Which brings up the subject of sending a deliberate message of our own – a somewhat controversial idea – which Shostak advocates against restricting to a short, carefully curated message:

“…if we were to broadcast something, instead of having a committee deciding what it should be, I would just send the Google servers’ — just send the entire internet, they’d be able to figure that out.”

“If you just send short messages like the Pioneer plaques, or the Voyager records, or all these short broadcasts that have been made to be a receivable message, that’s kind of a waste of time. You want to send lots of material.”

“We don’t know anything about alien sociology and the conclusions they’d make. I think that what they’d find is that, probably, the planet is ruled by cats.”

Illustration on a red and yellow exoplanetUnistellar Announces eVscope’s Exoplanet-Detection Abilities

A powerful, compact consumer digital telescope, Unistellar’s eVscope, not only allows stargazers to view comets, nebulae, and galaxies in exquisite, full-colored detail – it also has proved capable of detecting transiting exoplanets. The Unistellar team announced a single eVscope was able to detect two Jupiter-sized worlds by picking up the subtle dimming caused as they moved between their stars and Earth. SETI Institute Senior Planetary Astronomer Franck Marchis, who is also Unistellar’s Chief Scientific Officer, explained to ITedge News that a network of these telescopes could prove a formidable tool for science:

“Detecting transiting exoplanets with a worldwide array of these powerful backyard telescopes will generate invaluable astronomical data,” explained Franck Marchis, senior astronomer at the SETI Institute and Unistellar’s Chief Scientific Officer. “With enough data points collected from coordinated observing campaigns using eVscopes, scientists will be able to refine the orbits of those new worlds, probe their surroundings, and detect tiny gravitational influences that indicate the presence of a smaller nearby exoplanet in the same system.”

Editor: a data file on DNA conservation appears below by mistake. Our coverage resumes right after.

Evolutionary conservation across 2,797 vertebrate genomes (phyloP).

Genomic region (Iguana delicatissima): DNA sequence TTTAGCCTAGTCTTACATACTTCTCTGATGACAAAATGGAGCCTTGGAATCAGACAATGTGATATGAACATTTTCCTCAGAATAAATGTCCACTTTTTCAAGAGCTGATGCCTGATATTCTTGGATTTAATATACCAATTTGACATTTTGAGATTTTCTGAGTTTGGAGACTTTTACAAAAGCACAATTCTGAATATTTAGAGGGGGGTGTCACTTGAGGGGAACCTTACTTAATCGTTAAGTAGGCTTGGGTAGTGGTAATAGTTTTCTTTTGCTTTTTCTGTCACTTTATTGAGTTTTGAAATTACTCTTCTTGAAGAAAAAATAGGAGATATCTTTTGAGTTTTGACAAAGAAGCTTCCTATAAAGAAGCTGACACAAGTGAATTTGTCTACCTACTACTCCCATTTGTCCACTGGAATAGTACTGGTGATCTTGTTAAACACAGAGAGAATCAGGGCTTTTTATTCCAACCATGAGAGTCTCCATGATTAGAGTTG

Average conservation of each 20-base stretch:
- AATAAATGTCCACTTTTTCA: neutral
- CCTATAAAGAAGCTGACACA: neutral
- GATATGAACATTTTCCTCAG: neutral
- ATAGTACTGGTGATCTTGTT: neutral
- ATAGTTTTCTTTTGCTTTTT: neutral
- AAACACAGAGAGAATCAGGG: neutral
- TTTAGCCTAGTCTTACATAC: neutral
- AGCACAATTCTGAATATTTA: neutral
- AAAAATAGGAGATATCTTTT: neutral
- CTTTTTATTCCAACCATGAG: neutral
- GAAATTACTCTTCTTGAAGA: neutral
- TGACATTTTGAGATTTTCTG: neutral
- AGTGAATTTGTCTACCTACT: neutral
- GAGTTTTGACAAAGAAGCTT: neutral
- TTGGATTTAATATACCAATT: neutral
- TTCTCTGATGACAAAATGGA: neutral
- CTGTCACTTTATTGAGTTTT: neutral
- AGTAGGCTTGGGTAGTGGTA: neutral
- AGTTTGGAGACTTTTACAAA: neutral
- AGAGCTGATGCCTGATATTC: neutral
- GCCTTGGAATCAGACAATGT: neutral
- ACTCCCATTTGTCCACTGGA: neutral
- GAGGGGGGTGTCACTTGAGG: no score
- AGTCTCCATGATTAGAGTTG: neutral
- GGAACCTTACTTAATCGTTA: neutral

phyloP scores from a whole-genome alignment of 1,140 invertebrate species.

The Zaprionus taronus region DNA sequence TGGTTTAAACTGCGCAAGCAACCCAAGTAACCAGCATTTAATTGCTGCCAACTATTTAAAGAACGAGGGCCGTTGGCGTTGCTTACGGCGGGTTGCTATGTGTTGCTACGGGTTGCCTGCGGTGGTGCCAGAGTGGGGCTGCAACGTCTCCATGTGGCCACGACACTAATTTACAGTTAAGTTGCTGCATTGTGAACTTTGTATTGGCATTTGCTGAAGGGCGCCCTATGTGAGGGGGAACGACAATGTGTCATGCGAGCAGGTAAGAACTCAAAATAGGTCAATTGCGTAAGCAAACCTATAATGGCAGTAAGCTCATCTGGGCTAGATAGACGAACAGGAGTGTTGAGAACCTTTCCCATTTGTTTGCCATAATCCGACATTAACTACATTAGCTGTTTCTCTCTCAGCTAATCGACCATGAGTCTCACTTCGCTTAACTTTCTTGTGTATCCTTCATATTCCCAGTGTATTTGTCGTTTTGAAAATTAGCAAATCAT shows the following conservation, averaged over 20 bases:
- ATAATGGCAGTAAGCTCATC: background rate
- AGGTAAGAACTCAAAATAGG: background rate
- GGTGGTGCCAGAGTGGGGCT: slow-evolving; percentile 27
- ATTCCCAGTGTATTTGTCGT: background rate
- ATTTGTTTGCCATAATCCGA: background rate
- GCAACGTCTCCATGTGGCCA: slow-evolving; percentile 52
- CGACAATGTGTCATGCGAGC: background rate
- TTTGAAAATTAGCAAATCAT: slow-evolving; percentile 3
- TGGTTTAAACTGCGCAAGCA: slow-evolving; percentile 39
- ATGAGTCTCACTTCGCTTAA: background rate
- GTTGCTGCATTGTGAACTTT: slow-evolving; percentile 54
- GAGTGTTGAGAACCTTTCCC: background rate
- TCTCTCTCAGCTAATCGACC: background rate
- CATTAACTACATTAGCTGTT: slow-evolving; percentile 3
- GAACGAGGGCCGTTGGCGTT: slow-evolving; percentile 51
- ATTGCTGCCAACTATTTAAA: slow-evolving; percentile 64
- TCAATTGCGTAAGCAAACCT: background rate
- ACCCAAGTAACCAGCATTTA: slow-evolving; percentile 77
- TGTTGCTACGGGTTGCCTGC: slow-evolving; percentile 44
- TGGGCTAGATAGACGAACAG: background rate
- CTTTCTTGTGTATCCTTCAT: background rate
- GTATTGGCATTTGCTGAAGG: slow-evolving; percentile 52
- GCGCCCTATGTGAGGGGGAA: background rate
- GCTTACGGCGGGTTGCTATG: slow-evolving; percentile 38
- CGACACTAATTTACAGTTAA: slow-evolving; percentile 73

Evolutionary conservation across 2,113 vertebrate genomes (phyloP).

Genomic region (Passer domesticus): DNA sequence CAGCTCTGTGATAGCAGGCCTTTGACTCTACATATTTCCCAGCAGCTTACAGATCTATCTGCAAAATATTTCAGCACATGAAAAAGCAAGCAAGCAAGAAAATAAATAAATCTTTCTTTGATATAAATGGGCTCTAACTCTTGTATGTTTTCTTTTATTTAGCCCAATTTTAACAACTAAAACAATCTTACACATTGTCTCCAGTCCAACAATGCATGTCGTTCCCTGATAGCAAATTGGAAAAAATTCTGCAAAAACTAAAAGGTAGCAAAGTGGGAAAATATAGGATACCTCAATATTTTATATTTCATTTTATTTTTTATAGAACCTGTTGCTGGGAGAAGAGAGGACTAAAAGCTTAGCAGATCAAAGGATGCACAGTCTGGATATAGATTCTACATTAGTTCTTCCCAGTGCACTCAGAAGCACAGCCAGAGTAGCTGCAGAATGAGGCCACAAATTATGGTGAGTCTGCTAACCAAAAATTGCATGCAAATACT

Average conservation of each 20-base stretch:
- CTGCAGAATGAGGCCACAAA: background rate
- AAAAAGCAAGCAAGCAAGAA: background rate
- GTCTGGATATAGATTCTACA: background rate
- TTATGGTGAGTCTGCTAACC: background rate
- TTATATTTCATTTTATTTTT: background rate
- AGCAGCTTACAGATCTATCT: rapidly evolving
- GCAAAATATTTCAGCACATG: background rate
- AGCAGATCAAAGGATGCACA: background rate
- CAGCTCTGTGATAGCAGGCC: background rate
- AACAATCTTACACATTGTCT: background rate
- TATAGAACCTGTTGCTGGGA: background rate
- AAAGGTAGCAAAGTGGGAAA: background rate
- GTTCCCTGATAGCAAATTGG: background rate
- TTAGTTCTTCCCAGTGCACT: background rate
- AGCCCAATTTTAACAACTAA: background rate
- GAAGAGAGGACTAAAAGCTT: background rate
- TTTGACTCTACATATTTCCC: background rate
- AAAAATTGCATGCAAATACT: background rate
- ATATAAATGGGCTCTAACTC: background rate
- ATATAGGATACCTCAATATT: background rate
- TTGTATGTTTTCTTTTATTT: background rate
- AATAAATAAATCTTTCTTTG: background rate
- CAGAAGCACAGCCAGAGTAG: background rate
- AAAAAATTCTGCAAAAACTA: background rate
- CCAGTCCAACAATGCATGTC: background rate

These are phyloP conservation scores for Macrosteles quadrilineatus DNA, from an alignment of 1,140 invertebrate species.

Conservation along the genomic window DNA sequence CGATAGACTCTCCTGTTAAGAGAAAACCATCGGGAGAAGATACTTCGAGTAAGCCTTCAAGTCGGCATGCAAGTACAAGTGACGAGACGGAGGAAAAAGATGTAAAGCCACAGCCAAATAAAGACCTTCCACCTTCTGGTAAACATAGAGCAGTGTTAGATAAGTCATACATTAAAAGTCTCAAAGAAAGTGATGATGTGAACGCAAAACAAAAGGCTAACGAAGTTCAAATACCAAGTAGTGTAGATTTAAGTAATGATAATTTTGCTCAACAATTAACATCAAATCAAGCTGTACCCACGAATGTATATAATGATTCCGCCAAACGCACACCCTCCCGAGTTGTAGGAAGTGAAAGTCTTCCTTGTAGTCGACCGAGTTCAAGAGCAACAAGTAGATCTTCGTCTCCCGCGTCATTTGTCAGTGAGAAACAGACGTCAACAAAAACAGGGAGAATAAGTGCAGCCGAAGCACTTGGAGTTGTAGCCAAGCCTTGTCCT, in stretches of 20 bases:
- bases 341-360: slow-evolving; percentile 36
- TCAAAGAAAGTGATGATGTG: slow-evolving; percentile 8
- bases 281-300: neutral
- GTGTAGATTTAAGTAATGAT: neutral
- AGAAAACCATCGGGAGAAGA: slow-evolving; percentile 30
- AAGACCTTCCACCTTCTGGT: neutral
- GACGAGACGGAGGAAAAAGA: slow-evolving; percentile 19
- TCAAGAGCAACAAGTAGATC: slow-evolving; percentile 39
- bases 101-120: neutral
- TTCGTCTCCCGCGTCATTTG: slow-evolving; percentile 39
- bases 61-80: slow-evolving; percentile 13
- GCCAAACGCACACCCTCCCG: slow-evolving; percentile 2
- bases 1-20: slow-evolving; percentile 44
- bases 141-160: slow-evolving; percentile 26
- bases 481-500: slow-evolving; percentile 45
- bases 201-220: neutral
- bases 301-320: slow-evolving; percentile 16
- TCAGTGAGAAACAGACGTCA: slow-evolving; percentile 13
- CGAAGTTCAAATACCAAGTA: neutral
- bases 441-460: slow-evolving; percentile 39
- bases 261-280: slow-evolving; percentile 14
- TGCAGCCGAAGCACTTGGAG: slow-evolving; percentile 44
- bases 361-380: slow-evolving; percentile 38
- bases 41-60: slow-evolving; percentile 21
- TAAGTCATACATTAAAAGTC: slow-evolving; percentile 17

Through a partnership with SETI Institute, Unistellar hopes to take citizen science to a new level, creating a network of amateur astronomers who will be able to collaborate in worldwide campaigns and contribute directly to scientific endeavors.

Big Picture Science

In last week’s episode, Big Picture Science celebrated the 50th anniversary of the Apollo 11 mission in Nailing the Moon Landing. On our previous week’s episode, it explored the complex emotional lives of animals in Animals Like Us.

Facebook Live

Last time on Facebook Live, a double-feature! Senior Astronomer Seth Shostak talked about the Apollo 11 mission in celebration of the 50 year anniversary of humankind’s giant leap, and then presented a deep dive into the Fermi Paradox and the challenges of searching for extraterrestrial life. Videos of all past Facebook Live events can be found on our Facebook page: